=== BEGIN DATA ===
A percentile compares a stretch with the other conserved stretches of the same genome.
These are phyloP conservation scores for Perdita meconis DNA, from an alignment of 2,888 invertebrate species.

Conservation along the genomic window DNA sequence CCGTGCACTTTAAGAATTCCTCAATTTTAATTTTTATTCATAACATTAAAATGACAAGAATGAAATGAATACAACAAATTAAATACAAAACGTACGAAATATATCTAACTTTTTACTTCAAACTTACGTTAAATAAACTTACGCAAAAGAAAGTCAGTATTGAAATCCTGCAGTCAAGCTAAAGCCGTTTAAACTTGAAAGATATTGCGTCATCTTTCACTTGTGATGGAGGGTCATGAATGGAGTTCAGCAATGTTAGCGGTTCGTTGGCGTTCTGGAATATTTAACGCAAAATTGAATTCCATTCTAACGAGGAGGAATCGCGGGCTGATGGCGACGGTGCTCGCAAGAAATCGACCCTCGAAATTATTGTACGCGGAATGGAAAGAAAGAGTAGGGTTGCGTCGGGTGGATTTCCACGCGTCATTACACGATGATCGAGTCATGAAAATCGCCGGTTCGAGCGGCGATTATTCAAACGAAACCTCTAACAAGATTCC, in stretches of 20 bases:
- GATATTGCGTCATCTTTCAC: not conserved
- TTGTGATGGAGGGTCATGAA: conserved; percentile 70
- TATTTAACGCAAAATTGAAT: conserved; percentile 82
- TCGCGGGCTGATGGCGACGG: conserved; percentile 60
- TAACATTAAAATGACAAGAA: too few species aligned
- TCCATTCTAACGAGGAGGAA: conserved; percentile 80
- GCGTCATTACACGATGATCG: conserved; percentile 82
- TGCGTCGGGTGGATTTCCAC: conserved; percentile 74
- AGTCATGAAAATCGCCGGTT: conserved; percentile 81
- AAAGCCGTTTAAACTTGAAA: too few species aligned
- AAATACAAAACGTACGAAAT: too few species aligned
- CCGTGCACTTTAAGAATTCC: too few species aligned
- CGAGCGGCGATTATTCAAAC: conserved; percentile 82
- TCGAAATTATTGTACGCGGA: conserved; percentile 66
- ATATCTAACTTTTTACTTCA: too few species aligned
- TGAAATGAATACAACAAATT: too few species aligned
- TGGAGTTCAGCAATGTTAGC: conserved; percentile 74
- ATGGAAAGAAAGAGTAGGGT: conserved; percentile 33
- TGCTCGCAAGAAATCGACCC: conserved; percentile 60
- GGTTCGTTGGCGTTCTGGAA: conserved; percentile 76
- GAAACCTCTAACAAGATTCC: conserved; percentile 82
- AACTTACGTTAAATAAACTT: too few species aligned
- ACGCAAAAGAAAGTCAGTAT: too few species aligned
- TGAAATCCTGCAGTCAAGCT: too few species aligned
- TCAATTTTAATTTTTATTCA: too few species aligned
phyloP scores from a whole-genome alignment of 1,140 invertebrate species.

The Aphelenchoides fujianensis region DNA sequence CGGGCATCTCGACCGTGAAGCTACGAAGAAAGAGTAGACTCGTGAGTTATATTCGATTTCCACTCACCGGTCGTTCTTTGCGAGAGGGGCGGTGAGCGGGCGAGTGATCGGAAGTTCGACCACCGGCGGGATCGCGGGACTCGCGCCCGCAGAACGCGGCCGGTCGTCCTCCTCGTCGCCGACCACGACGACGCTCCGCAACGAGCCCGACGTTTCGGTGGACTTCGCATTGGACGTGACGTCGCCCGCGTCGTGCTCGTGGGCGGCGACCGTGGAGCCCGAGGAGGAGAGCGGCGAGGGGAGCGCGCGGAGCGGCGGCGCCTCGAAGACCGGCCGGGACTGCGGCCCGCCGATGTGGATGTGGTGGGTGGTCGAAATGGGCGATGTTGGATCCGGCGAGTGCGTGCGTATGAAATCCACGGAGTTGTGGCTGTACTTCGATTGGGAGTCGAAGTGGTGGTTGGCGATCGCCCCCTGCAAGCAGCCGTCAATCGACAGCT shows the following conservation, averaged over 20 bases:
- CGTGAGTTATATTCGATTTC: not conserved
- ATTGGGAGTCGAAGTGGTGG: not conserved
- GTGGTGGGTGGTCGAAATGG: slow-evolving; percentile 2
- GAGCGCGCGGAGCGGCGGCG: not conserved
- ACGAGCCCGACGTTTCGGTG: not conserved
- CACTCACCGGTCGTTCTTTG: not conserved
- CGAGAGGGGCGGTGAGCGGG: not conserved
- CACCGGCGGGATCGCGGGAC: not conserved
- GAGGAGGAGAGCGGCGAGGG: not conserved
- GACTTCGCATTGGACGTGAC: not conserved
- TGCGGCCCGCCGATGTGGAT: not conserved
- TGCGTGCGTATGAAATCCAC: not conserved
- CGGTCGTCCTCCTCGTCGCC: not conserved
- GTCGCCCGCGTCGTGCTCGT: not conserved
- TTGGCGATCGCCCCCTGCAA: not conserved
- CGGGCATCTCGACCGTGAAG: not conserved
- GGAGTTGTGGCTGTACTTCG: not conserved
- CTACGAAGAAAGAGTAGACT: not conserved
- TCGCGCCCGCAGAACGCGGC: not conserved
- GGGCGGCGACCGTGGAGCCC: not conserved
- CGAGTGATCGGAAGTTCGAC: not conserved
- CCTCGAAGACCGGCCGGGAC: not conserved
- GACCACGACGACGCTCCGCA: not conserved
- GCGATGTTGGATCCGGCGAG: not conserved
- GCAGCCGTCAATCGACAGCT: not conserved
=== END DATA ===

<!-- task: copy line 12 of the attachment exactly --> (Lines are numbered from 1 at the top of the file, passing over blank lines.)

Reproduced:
- AGTCATGAAAATCGCCGGTT: conserved; percentile 81